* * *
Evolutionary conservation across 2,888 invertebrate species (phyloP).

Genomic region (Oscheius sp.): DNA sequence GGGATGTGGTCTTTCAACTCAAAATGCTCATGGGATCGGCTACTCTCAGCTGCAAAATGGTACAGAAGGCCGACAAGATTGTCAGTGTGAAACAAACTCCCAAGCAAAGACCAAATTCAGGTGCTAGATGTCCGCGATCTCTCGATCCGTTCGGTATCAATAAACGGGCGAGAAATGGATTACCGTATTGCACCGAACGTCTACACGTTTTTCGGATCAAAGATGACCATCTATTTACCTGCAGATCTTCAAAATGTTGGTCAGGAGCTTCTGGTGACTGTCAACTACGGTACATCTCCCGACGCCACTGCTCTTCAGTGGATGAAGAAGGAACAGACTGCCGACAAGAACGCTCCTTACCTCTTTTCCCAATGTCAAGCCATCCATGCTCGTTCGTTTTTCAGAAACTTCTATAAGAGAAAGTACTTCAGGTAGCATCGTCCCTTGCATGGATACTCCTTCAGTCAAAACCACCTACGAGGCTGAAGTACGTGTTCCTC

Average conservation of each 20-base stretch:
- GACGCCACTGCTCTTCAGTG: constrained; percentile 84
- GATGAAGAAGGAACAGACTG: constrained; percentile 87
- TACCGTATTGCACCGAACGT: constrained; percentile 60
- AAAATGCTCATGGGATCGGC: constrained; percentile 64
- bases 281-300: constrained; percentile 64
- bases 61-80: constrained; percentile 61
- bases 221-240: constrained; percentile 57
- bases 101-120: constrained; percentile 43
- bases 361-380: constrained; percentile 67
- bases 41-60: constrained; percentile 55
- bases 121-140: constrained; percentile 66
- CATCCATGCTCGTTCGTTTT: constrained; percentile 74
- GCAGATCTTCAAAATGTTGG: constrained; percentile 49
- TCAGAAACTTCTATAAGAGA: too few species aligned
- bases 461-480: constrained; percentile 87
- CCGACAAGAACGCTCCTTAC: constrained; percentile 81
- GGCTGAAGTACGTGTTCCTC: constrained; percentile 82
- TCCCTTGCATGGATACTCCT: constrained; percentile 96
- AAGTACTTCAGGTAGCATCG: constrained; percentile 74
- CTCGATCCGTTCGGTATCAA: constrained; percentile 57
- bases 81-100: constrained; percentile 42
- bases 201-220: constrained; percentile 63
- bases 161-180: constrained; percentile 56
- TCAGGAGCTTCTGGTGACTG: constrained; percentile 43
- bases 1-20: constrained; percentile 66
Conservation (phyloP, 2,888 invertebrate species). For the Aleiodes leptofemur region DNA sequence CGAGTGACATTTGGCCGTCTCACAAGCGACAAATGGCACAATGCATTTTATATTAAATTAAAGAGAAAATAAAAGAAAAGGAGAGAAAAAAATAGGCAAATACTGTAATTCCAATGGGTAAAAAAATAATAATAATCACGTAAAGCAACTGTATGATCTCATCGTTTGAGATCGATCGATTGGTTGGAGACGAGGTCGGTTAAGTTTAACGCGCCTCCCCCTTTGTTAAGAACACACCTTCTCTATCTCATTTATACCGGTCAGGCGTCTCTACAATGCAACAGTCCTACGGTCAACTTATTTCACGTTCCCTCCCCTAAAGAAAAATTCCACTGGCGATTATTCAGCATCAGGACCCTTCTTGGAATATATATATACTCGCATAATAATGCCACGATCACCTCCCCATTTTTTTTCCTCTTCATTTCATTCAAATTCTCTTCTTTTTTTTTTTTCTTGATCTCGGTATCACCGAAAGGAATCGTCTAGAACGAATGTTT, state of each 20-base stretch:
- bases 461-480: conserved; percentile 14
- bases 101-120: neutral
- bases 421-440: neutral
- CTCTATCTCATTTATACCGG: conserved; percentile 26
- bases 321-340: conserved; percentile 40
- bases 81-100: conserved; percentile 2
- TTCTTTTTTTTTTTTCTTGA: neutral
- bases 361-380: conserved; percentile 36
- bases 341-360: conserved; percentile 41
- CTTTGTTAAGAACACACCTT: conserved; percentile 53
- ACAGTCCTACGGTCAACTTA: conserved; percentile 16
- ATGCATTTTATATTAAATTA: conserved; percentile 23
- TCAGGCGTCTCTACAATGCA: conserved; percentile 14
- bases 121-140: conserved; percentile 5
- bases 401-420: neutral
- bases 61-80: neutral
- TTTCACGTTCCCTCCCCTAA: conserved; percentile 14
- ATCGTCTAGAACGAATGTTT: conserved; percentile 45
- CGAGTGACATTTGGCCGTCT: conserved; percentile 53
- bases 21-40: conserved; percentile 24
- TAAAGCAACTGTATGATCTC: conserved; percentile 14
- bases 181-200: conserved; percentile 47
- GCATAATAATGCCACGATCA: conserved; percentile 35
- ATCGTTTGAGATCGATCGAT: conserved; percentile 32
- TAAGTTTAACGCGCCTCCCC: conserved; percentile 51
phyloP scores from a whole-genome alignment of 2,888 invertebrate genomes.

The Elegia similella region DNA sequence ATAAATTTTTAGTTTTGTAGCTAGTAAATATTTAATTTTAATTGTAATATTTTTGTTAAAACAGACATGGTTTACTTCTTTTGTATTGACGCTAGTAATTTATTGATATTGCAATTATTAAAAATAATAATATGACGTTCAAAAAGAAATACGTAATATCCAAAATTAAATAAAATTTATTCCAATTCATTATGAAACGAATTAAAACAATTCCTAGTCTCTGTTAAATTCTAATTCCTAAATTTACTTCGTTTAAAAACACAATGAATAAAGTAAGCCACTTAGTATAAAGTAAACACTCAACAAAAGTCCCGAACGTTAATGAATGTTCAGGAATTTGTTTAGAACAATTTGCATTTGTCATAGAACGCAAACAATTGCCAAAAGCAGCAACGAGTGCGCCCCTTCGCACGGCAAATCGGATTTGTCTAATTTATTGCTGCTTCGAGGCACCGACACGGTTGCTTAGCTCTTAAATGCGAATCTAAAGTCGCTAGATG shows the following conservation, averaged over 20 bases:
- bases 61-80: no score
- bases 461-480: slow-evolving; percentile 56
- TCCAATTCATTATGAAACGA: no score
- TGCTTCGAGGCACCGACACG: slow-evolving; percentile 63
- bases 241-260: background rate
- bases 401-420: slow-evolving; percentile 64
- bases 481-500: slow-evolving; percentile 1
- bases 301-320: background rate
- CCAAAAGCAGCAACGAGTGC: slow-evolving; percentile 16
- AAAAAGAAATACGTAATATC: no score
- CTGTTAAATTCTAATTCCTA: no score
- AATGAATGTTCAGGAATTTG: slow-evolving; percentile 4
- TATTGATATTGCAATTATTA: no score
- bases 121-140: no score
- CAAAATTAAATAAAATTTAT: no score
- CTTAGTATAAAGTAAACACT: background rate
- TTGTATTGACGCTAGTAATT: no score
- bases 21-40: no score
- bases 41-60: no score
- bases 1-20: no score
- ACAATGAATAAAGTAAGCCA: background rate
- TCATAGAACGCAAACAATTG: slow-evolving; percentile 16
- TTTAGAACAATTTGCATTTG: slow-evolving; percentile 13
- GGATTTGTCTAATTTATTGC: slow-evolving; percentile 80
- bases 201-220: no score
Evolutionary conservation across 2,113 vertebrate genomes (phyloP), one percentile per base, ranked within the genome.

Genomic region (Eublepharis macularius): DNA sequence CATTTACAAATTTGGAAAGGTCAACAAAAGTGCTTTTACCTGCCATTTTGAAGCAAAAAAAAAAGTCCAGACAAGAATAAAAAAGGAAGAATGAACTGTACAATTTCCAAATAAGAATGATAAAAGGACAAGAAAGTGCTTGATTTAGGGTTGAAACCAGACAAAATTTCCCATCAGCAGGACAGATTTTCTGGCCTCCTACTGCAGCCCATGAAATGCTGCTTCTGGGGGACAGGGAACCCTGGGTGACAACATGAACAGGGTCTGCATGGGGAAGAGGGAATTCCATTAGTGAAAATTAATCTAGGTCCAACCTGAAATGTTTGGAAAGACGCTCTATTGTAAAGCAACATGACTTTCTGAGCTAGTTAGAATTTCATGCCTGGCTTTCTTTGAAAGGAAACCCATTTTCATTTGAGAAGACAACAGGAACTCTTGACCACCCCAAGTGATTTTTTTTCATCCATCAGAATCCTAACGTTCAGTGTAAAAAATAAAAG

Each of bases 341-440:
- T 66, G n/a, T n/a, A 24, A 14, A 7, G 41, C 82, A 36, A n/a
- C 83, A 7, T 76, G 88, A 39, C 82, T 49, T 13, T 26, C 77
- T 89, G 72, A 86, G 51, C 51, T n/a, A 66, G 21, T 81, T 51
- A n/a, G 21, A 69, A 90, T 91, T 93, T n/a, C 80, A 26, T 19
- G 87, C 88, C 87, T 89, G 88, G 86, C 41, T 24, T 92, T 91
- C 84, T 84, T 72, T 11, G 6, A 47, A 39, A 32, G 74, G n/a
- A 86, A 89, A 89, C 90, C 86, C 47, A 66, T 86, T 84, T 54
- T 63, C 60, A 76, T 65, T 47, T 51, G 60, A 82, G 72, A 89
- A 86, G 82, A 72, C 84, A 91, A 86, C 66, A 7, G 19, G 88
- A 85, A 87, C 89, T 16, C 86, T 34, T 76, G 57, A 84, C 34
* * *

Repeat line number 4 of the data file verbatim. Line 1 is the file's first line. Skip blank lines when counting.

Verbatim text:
- GACGCCACTGCTCTTCAGTG: constrained; percentile 84